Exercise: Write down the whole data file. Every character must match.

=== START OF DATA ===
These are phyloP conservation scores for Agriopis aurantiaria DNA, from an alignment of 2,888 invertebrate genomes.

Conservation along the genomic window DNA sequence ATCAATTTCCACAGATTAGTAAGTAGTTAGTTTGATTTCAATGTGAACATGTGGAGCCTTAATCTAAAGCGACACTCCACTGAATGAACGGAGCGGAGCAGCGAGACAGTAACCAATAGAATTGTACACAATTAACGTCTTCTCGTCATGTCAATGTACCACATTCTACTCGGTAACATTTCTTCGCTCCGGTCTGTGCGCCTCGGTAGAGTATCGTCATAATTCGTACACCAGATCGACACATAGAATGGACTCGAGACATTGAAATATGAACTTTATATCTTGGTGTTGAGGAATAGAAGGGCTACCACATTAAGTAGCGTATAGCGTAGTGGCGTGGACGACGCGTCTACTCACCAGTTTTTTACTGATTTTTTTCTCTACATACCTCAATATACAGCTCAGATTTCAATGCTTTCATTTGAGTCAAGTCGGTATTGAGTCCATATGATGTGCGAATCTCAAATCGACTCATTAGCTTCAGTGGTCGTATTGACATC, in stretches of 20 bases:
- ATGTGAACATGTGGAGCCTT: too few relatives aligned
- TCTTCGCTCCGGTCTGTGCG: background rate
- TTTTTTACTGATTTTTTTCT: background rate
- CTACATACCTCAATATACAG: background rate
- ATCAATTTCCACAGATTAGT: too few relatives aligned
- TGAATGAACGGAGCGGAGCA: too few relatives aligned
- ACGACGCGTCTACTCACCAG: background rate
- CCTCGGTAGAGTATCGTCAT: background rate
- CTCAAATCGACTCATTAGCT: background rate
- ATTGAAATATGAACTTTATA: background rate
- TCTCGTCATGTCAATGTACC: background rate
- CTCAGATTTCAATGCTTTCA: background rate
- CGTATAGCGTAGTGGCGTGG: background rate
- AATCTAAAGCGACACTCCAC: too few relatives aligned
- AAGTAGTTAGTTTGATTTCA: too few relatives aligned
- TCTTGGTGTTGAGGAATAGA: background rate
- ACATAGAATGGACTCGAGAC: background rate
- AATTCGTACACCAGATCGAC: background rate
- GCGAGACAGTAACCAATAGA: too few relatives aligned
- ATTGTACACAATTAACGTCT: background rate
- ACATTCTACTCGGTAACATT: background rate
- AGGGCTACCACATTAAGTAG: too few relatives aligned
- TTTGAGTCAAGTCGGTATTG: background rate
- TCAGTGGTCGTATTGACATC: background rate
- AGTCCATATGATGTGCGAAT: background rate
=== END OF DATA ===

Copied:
These are phyloP conservation scores for Agriopis aurantiaria DNA, from an alignment of 2,888 invertebrate genomes.

Conservation along the genomic window DNA sequence ATCAATTTCCACAGATTAGTAAGTAGTTAGTTTGATTTCAATGTGAACATGTGGAGCCTTAATCTAAAGCGACACTCCACTGAATGAACGGAGCGGAGCAGCGAGACAGTAACCAATAGAATTGTACACAATTAACGTCTTCTCGTCATGTCAATGTACCACATTCTACTCGGTAACATTTCTTCGCTCCGGTCTGTGCGCCTCGGTAGAGTATCGTCATAATTCGTACACCAGATCGACACATAGAATGGACTCGAGACATTGAAATATGAACTTTATATCTTGGTGTTGAGGAATAGAAGGGCTACCACATTAAGTAGCGTATAGCGTAGTGGCGTGGACGACGCGTCTACTCACCAGTTTTTTACTGATTTTTTTCTCTACATACCTCAATATACAGCTCAGATTTCAATGCTTTCATTTGAGTCAAGTCGGTATTGAGTCCATATGATGTGCGAATCTCAAATCGACTCATTAGCTTCAGTGGTCGTATTGACATC, in stretches of 20 bases:
- ATGTGAACATGTGGAGCCTT: too few relatives aligned
- TCTTCGCTCCGGTCTGTGCG: background rate
- TTTTTTACTGATTTTTTTCT: background rate
- CTACATACCTCAATATACAG: background rate
- ATCAATTTCCACAGATTAGT: too few relatives aligned
- TGAATGAACGGAGCGGAGCA: too few relatives aligned
- ACGACGCGTCTACTCACCAG: background rate
- CCTCGGTAGAGTATCGTCAT: background rate
- CTCAAATCGACTCATTAGCT: background rate
- ATTGAAATATGAACTTTATA: background rate
- TCTCGTCATGTCAATGTACC: background rate
- CTCAGATTTCAATGCTTTCA: background rate
- CGTATAGCGTAGTGGCGTGG: background rate
- AATCTAAAGCGACACTCCAC: too few relatives aligned
- AAGTAGTTAGTTTGATTTCA: too few relatives aligned
- TCTTGGTGTTGAGGAATAGA: background rate
- ACATAGAATGGACTCGAGAC: background rate
- AATTCGTACACCAGATCGAC: background rate
- GCGAGACAGTAACCAATAGA: too few relatives aligned
- ATTGTACACAATTAACGTCT: background rate
- ACATTCTACTCGGTAACATT: background rate
- AGGGCTACCACATTAAGTAG: too few relatives aligned
- TTTGAGTCAAGTCGGTATTG: background rate
- TCAGTGGTCGTATTGACATC: background rate
- AGTCCATATGATGTGCGAAT: background rate